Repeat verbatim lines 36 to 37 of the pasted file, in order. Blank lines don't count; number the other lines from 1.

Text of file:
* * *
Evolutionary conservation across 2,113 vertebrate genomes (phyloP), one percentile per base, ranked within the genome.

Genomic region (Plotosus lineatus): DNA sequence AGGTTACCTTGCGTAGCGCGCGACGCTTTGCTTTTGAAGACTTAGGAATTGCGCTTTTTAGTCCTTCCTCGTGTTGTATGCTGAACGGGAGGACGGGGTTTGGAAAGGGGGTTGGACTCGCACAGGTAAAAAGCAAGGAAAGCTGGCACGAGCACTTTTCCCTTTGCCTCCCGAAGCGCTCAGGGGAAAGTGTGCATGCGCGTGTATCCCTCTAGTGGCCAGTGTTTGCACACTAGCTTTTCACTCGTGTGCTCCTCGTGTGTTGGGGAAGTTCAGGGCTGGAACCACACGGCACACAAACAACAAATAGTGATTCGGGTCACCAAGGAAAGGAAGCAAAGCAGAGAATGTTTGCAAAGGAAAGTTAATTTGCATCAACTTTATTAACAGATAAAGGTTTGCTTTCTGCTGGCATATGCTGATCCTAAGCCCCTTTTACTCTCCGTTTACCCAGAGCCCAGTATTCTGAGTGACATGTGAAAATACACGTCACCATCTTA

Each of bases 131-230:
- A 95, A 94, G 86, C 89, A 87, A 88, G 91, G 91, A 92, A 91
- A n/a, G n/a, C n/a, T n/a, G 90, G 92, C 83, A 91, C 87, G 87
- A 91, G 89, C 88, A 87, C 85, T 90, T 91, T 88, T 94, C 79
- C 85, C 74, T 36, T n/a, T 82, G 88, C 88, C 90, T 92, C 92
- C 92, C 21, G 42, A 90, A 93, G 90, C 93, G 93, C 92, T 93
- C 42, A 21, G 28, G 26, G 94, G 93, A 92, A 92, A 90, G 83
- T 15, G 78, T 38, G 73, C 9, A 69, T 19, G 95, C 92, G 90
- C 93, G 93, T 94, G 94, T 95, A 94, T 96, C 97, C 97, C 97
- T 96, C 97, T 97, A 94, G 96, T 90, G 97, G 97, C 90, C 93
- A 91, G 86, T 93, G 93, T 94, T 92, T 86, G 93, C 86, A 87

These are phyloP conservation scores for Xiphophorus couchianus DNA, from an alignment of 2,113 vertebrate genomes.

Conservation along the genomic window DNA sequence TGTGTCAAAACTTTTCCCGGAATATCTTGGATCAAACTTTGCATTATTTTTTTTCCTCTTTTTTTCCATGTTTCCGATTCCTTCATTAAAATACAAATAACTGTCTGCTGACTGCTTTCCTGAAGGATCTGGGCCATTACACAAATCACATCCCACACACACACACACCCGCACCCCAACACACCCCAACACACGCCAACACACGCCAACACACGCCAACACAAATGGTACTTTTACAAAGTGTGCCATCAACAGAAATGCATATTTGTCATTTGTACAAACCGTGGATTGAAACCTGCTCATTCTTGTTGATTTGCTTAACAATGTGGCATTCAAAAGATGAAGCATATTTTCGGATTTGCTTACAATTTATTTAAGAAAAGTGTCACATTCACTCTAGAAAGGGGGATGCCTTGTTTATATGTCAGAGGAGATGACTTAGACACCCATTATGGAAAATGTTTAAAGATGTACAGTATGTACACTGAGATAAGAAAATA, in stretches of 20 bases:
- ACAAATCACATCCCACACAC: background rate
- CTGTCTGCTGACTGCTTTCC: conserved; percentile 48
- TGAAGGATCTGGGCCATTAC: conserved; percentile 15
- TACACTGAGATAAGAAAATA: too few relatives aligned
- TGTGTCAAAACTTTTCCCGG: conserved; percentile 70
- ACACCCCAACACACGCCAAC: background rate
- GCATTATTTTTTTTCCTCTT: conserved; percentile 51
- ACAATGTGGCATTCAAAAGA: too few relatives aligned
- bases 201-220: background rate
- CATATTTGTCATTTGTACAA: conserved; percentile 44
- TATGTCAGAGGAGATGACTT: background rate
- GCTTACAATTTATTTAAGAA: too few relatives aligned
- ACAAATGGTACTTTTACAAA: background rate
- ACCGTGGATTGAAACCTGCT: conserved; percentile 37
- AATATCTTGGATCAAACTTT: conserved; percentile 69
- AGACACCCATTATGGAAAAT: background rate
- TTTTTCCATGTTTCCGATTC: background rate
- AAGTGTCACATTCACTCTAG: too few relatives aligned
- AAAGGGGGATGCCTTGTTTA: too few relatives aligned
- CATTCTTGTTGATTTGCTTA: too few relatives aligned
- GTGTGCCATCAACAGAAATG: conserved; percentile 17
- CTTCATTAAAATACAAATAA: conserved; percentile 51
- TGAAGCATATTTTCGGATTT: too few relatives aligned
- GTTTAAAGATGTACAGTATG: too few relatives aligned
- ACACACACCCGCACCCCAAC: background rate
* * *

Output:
- GTGTGCCATCAACAGAAATG: conserved; percentile 17
- CTTCATTAAAATACAAATAA: conserved; percentile 51